Maybe we shoulda gone to Sentosa.
Maybe if we had taken an afternoon to wander Sentosa, the ‘State of Fun’ and Singapore’s beach getaway, I would have left feeling like I experienced an authentic taste of Singapore. Instead, I find myself wondering if we missed the true character of what is really just a big city.
Honestly, I read a fair amount about Singapore before we left but I only really recall researching street food, mapping out hawker centres, saving the best restaurants on my Google map, how to access said places to eat, what to eat, where the Michelin starred chicken rice stand is…
I’m slightly food driven.
But if food was ALL that I took into account when visiting somewhere new, I’d have loved Singapore. And you know what? I didn’t.
I didn’t love it.
There’s nothing bad about the place. What’s not to like? Everything from Changi Airport to the perfectly paved rain-tree-lined streets to the shopping malls to the hotel lobbies to the bayside restaurants is well manicured. The city looks like a life-sized architectural model.
It’s all insanely clean, thanks in part to strict laws against smoking in public, littering, chewing gum, spitting, drug use, and vandalism. You can be CANED here for forgetting to flush a public toilet. Singapore is a germaphobe’s Emerald City. Perhaps why we deemed it a good place to ink ourselves, but more on that later.
Shopping malls are the second level of the city. Literally, almost everything in the vicinity of Marina Bay is connected by a gleaming underground network of shops and cafes. Singaporeans work hard and spend hard, too. On Christmas Day, the malls were stuffed with as many shoppers as there were holiday decorations – and every surface was dripping with decor.
From a global political standpoint, Singapore is a shining example of everything a country should be. It leads the world in education, banking, shipping, and an everyday existence of unrivaled safety and stability. Empathy, cultural understanding, and pride are actual school subjects. People actually practice the ‘Golden Rule’ here.
And the food. Lordy! If a gleaming mashup of the world’s finest foodie fusions exists in a single destination, it may very well be Singapore. My thoughts on a place are almost always tied to the food I ate there, and I can remember meals down to the dark street corner we found them on years later. Chinatown, Little India and the hawker centres here are enviable, but we also had Swiss raclette and spicy chorizo tacos. What is this heaven?!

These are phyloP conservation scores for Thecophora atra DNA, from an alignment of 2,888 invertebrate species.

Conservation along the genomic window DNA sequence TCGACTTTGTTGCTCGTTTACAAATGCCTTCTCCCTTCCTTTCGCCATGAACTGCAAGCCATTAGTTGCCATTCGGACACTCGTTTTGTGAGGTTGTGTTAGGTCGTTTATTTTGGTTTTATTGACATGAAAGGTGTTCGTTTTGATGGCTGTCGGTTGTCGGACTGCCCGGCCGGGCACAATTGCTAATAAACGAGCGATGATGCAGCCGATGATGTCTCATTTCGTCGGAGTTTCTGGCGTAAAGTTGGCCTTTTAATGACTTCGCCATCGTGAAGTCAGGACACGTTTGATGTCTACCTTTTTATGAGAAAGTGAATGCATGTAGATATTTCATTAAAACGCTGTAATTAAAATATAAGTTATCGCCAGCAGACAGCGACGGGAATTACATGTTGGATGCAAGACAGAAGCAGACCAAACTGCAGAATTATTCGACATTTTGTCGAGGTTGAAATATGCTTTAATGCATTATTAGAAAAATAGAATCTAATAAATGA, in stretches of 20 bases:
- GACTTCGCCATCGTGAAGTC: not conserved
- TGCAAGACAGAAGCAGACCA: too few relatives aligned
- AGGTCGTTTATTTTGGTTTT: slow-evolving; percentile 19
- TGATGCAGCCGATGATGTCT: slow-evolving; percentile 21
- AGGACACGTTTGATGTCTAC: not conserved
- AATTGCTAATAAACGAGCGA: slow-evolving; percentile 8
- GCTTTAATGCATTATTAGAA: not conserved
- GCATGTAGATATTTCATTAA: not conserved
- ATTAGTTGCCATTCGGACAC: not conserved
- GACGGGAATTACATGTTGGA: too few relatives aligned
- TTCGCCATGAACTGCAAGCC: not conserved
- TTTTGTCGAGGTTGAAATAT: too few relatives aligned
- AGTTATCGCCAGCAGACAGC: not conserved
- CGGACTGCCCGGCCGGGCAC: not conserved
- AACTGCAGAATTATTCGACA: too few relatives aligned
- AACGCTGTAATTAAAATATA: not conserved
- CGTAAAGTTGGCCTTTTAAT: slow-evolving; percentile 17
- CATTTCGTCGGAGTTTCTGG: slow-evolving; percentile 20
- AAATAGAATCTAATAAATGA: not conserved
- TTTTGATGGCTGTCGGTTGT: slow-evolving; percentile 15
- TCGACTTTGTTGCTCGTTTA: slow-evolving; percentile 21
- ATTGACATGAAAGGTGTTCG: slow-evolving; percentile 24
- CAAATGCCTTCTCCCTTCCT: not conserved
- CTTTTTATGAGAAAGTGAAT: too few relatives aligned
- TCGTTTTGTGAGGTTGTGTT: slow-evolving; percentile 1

By all accounts, Singapore should be taking Sydney’s place as my favorite city on Earth. And I don’t have a good answer why it didn’t. I didn’t not like Singapore. I just didn’t love it.
To me, Singapore felt like a giant presentation of all the things it is not – we wandered through a ‘European Christmas market’ in the Gardens by the Bay, had a fabulous Italian dinner in the mall a few doors down from the Ferrari store, watched a water and light show equivalent to something I’ve seen at Disneyland, and arranged the purchase of gyoza from a stern-faced local at his food stand while Michael Buble’s holiday album poured from his radio.
There lacks any feeling of authenticity, charming local culture, or strong sense of tradition. Singapore might honestly be more efficient than the Swiss, and no doubt the country is impressive on every level. It’s just…there’s no heart. Pride in the country as it exists now, yes. Pride in the customs and lifestyle? Not so much.
I’ve been told that it’s really easy to mock Singapore for its less-than-brimming levels of ‘character’ and ‘charm’, and am wholeheartedly open to the idea that maybe we didn’t “do” Singapore the “right way”. Maybe the locals feel entirely different and don’t want the genuine, gritty, nostalgic history that seems to inspire the creation of all this ‘new’.
In the end, I did leave with one permanent fixture. Perhaps out of uncertainty of what would make the start to our trip more exciting, we found ourselves getting tattoos at a well-known local shop.
A ‘glimpse of the future’ Singapore may be, but our own wild spontaneity will be our fondest memory rather than the soul of this city.